Au­tumn ef­forts to im­prove grass­land man­age­ment in­clude fort­nightly sward height mea­sure­ment and sheep move­ment

The Oban Times - - Farming - By Ewen Camp­bell, SRUC’s Kirk­ton and Auchter­tyre re­search farms man­ager

AU­TUMN is now in full swing, with the leaves turn­ing and the vi­brant colours adorn­ing the hill­side above the farm steading.

This has also been the re­cent tem­po­rary home for a huge flock of field­fares that have now stripped many of the rowan trees of their berries.

We’ve had a great spell of weather in Oc­to­ber and the grass is still very lush.

We have been busy mov­ing the sheep around to make sure we use the grass as best we can.

To help us im­prove our grass­land man­age­ment, we have been mea­sur­ing the sward height of our fields ev­ery two weeks us­ing a QMS mea­sur­ing stick.

When the sward height drops be­low a cer­tain level, we move the sheep to an­other field where there is still plenty of grass avail­able.

This has been quite a lot of work but it should be worth­while, es­pe­cially as we want to make sure there is still plenty of grass avail­able come tup­ping time, in a cou­ple of weeks.

Speaking of grass and fod­der, we man­aged to make 400 bales of silage for the cows this year, com­pared to only around 100 last year. Although there is plenty of bulk, the qual­ity is not great, be­cause of the wet weather back in the sum­mer.

The silage is a bit soggy, and the anal­y­sis showed a low dry mat­ter con­tent. The cows will still ben­e­fit from eat­ing it this win­ter, but it won’t be as good as we had hoped.

All of th­ese grass­land is­sues were dis­cussed at our Farm­ers’ Grass­land Group meet­ing ear­lier in the month.

Our usual group of farm­ers came to Kirk­ton and Auchter­tyre to dis­cuss grass­land man­age­ment, silage qual­ity, bracken con­trol and soil nu­tri­ents, as well as our plans for next year.

We had some stim­u­lat­ing dis­cus­sions, and we’ll meet again in March.

On the sheep front, in the past cou­ple of months all the ewes have been brought in for stock draw, which al­lows us to pull off the poorer an­i­mals to sell (those with bad mouths or ud­ders) and to en­sure that those we keep are healthy and fit for breed­ing.

We have also sent this year’s fe­male lambs (hoggs) for ‘win­ter­ing’ to farms with bet­ter grass. They were sent to two dif­fer­ent farms, one near Air­drie and the other near Buckie.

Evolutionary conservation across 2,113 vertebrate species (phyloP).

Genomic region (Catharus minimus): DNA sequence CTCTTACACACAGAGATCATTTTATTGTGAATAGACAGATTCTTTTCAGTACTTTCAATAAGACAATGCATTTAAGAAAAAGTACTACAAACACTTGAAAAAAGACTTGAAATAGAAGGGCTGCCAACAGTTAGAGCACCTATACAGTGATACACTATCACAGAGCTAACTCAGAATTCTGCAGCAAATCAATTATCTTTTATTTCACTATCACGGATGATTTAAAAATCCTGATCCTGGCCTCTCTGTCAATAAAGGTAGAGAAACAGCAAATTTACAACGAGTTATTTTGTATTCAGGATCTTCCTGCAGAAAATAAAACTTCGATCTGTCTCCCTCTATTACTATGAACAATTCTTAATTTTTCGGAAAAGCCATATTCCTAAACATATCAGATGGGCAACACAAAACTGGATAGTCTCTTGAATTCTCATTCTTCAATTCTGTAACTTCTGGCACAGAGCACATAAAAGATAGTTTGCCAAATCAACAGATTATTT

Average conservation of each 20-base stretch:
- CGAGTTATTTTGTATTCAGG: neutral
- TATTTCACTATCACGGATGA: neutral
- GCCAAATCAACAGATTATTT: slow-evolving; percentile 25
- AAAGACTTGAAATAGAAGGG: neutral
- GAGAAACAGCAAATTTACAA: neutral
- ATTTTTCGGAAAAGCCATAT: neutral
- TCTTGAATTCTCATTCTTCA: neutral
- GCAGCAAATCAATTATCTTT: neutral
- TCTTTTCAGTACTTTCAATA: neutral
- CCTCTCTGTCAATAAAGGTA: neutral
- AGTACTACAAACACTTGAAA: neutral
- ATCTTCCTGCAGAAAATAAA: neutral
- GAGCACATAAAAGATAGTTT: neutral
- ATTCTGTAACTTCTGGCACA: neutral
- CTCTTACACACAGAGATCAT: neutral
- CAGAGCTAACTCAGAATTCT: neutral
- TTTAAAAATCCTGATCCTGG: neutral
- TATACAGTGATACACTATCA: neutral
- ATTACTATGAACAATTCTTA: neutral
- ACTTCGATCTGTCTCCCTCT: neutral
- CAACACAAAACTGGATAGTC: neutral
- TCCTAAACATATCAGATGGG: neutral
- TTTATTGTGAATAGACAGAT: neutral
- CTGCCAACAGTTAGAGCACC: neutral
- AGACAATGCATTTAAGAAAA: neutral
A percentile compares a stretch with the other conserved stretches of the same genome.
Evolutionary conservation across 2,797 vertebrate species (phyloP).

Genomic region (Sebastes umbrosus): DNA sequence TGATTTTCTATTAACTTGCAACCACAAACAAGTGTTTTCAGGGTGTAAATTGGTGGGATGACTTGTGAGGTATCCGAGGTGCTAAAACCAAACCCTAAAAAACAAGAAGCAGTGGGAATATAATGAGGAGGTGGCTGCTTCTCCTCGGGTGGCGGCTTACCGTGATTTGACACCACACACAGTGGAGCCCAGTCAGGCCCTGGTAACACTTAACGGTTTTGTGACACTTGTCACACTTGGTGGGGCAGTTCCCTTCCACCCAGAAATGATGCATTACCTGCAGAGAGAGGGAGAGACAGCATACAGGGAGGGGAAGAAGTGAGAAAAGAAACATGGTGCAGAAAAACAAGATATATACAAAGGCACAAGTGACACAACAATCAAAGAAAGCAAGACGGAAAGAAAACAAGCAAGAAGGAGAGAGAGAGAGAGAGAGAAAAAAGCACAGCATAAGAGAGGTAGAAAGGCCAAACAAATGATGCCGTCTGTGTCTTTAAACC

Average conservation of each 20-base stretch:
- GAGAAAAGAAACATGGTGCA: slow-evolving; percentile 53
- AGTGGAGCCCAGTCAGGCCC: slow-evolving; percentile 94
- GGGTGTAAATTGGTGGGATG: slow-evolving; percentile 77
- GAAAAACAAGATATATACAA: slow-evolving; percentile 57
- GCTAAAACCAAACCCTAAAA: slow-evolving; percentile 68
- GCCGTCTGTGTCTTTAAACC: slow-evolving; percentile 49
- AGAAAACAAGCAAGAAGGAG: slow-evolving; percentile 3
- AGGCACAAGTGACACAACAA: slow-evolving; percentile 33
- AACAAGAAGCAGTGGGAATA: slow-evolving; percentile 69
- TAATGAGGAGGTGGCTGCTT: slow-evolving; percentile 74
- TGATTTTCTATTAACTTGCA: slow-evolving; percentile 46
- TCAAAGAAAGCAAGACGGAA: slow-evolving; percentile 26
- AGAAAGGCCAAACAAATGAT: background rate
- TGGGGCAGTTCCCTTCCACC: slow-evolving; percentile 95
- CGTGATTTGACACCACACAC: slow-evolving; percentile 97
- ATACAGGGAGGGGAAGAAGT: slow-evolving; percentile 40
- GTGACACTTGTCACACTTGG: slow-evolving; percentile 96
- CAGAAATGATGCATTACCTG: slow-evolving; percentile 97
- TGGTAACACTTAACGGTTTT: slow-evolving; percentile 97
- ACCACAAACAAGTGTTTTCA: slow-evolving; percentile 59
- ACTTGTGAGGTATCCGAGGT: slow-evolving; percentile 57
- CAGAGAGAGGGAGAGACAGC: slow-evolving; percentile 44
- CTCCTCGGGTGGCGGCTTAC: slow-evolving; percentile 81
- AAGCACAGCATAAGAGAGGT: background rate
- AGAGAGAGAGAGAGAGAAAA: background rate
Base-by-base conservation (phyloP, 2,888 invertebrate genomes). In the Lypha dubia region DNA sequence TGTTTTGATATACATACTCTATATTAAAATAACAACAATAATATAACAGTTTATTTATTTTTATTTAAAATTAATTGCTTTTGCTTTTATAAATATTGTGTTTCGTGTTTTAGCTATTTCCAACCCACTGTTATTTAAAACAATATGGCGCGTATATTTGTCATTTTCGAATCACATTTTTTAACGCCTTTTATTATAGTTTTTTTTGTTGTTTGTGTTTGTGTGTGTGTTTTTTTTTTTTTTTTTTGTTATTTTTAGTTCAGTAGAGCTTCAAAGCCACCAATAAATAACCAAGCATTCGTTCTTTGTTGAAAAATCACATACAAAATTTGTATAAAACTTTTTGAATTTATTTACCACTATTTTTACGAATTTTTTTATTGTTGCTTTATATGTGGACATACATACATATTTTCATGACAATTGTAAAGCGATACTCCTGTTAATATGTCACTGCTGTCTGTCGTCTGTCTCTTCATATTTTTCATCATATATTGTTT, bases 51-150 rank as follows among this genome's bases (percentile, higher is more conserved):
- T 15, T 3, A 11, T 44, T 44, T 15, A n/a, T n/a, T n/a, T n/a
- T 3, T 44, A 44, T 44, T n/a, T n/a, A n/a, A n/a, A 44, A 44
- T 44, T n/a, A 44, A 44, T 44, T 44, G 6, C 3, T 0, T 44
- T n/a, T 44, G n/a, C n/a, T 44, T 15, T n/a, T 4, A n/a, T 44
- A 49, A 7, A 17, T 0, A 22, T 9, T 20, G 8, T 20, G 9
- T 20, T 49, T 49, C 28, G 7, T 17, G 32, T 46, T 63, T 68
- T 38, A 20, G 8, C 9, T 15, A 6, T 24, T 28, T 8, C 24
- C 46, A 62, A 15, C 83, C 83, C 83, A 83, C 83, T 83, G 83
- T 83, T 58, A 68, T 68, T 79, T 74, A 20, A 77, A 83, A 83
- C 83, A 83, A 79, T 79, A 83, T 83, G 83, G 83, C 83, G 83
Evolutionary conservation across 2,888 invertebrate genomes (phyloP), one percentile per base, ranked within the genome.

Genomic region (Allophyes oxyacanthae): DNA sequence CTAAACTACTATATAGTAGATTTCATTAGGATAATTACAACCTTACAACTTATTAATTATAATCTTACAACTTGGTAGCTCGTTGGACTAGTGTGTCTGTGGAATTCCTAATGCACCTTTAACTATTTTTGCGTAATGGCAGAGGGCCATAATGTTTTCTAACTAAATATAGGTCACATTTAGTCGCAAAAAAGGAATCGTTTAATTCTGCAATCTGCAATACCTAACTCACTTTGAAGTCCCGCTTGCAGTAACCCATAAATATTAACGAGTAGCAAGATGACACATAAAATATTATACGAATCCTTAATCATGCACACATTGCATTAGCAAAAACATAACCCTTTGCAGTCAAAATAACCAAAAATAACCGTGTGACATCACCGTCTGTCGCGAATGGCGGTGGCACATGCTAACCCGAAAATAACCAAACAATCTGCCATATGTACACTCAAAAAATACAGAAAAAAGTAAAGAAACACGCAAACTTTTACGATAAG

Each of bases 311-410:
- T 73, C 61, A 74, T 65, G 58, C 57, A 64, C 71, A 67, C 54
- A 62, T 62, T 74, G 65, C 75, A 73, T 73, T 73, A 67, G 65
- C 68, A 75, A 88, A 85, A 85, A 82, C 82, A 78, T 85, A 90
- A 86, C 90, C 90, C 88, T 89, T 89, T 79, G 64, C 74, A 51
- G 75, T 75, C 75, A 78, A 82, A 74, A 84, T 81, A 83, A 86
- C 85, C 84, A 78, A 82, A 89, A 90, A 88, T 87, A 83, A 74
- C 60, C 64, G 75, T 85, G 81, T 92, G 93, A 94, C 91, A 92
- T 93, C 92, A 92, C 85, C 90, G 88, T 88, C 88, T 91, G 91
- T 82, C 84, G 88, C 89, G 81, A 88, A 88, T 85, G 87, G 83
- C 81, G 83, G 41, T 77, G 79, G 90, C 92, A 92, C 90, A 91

They will come home next April and re­main on the hill, be­fore be- ing mated next au­tumn. We have also sent our first batch of lambs to slaugh­ter in Bridge of Al­lan.

A to­tal of 55 lambs were sent and their con­fir­ma­tion scores were very good, although some were a bit heavy.

As with last month, we also had a flurry of vis­i­tors to the farms. We’ve had a group of 10 Chi­nese aca­demics from Hainan Univer- sity, ac­com­pa­nied by a lec­turer from the Univer­sity of the West of Scot­land.

Their in­ter­ests cov­ered agri­cul­ture, farm/agri­cul­ture diver­si­fi­ca­tion, re­mote and ru­ral en­ter­prise initiatives and aqua­cul­ture.

It was a very stim­u­lat­ing visit and they were im­pressed by our fa­cil­i­ties, es­pe­cially the an­i­mal han­dling set-up.

A week later, more vis­i­tors came, this time from a bit closer to home.

Six re­searchers from Tea­gasc (the Ir­ish Agri­cul­ture and Food De­vel­op­ment Author­ity) based in Gal­way and Cork came to us on a fact-find­ing mis­sion.

They were all sheep spe­cial­ists, work­ing with farm­ers on their net­work pro­gramme. They were very keen to see the par­al­lels be­tween our Scot­tish sit­u­a­tion and the Ir­ish one.

They al­ready have some tech­nol­ogy on their re­search farms, but were very in­ter­ested in our re­search on EID, labour sav­ings and our ge­netic re­sults for the black­face.

Once again, quite a lot to re­port for this month.

Ir­ish sheep spe­cial­ists dur­ing their visit to the SRUC on a fact-find­ing mis­sion.

Newspapers in English

Newspapers from UK

© PressReader. All rights reserved.